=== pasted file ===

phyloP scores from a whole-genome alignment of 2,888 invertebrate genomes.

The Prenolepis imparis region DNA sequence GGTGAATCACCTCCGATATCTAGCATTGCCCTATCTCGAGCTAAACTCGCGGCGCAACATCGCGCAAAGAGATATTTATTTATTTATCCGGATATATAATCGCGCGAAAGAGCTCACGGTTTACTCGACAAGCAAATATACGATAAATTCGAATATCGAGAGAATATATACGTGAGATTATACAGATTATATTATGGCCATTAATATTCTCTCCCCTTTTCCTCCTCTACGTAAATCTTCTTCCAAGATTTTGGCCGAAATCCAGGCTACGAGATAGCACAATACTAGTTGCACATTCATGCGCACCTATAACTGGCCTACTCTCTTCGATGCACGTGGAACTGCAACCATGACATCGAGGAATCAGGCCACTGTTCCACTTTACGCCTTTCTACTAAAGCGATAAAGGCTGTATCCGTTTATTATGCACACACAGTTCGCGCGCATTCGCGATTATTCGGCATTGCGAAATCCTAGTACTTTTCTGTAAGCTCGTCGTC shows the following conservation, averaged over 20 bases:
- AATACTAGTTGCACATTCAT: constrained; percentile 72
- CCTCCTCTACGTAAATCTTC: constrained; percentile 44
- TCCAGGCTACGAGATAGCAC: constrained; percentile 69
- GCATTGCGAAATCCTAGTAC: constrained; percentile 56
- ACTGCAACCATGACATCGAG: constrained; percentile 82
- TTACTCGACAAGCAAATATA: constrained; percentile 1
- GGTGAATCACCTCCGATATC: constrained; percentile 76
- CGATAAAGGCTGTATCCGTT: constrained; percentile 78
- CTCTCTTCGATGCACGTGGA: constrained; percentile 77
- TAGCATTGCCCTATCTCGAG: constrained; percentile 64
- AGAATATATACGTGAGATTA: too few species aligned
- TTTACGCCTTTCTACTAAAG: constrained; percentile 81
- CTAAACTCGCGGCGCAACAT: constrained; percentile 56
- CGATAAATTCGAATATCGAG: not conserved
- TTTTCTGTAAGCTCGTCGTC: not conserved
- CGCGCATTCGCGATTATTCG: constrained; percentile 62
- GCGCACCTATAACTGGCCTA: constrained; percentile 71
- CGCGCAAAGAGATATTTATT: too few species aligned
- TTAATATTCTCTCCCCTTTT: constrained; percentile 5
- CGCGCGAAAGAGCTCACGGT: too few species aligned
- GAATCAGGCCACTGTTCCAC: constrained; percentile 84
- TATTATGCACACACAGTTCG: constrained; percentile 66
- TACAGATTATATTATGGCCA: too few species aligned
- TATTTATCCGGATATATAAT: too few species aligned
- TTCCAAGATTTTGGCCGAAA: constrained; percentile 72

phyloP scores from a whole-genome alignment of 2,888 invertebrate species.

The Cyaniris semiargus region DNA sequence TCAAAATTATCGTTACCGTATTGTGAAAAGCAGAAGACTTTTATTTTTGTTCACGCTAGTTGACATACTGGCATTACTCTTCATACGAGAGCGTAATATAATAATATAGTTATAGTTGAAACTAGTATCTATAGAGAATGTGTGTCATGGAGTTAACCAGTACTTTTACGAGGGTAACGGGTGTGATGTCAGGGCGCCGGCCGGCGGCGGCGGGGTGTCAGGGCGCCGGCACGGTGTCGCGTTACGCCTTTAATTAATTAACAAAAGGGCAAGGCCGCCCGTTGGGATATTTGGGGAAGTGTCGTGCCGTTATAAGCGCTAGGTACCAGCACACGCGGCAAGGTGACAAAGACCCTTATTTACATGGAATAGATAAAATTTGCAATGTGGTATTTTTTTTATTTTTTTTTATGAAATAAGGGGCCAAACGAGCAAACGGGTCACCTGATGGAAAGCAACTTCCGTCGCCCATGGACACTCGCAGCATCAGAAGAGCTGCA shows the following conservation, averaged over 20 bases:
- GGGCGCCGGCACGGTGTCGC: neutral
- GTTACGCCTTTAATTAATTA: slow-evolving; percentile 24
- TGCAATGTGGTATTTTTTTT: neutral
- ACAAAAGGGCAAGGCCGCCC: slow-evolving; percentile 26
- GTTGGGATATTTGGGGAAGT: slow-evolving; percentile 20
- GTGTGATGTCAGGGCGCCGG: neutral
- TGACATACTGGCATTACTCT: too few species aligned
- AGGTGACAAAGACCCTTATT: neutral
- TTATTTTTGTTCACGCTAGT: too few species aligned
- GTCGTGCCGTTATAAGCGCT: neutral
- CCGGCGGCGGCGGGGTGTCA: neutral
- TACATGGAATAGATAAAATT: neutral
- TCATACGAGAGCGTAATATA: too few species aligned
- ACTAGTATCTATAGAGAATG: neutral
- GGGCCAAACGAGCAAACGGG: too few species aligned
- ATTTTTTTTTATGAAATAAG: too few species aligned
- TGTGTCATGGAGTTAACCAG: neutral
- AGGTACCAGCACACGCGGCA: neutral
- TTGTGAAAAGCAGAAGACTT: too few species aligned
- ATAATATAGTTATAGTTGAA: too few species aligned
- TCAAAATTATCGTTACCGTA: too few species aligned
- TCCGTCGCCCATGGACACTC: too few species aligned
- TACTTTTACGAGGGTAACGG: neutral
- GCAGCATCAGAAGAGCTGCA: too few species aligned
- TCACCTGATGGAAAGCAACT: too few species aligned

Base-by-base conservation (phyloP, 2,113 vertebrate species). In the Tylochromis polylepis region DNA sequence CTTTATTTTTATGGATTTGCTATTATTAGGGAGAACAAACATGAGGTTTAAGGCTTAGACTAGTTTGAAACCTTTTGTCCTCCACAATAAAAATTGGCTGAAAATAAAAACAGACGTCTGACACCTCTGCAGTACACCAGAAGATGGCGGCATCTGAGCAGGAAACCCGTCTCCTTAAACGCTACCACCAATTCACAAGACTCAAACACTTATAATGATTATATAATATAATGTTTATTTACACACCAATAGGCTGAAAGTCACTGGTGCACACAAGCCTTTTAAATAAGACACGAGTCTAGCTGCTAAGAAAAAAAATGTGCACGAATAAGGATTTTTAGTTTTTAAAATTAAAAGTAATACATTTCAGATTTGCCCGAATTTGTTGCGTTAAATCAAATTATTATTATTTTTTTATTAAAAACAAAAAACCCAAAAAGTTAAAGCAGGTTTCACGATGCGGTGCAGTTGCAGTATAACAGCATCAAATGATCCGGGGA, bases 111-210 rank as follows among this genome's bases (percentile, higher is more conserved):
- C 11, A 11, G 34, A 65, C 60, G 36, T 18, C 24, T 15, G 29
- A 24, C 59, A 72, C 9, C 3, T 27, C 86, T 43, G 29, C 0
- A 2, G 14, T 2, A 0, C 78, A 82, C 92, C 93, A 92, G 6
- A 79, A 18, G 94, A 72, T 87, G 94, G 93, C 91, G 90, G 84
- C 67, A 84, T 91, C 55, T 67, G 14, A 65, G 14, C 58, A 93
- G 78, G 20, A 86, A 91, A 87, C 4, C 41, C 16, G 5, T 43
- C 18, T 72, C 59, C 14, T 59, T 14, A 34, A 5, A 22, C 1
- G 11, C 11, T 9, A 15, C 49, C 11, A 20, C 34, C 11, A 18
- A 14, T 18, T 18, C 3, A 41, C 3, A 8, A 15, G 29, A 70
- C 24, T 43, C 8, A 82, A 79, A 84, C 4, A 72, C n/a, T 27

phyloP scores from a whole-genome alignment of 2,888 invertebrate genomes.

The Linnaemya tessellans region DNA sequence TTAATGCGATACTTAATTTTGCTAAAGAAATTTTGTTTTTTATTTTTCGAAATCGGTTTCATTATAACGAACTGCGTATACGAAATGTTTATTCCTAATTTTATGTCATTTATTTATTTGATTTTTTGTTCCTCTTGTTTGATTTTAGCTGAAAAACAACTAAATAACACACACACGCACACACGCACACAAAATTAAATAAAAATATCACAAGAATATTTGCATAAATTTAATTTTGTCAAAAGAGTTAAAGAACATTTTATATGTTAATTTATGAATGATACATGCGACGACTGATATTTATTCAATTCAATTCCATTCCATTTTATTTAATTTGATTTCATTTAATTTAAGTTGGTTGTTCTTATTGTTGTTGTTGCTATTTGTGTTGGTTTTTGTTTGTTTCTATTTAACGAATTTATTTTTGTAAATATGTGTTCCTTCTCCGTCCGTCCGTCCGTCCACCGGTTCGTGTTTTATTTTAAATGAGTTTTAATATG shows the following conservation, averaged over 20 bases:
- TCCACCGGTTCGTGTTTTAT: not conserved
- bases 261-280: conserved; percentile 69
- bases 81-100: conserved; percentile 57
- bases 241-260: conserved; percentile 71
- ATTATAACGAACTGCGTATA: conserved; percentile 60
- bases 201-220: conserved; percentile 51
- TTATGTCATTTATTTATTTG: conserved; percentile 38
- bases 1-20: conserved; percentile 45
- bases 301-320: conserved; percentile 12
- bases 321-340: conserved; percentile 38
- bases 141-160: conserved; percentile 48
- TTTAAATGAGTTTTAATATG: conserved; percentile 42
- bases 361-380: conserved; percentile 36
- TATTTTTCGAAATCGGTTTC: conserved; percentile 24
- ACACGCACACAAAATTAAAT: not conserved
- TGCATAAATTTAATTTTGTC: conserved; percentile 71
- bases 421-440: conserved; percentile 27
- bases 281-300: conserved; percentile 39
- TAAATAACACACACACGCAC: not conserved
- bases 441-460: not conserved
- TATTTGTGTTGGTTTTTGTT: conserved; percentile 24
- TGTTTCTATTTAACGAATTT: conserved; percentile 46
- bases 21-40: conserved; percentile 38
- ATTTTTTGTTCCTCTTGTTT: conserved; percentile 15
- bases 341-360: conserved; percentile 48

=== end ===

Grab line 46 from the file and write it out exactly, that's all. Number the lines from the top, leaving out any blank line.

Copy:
- TGTGTCATGGAGTTAACCAG: neutral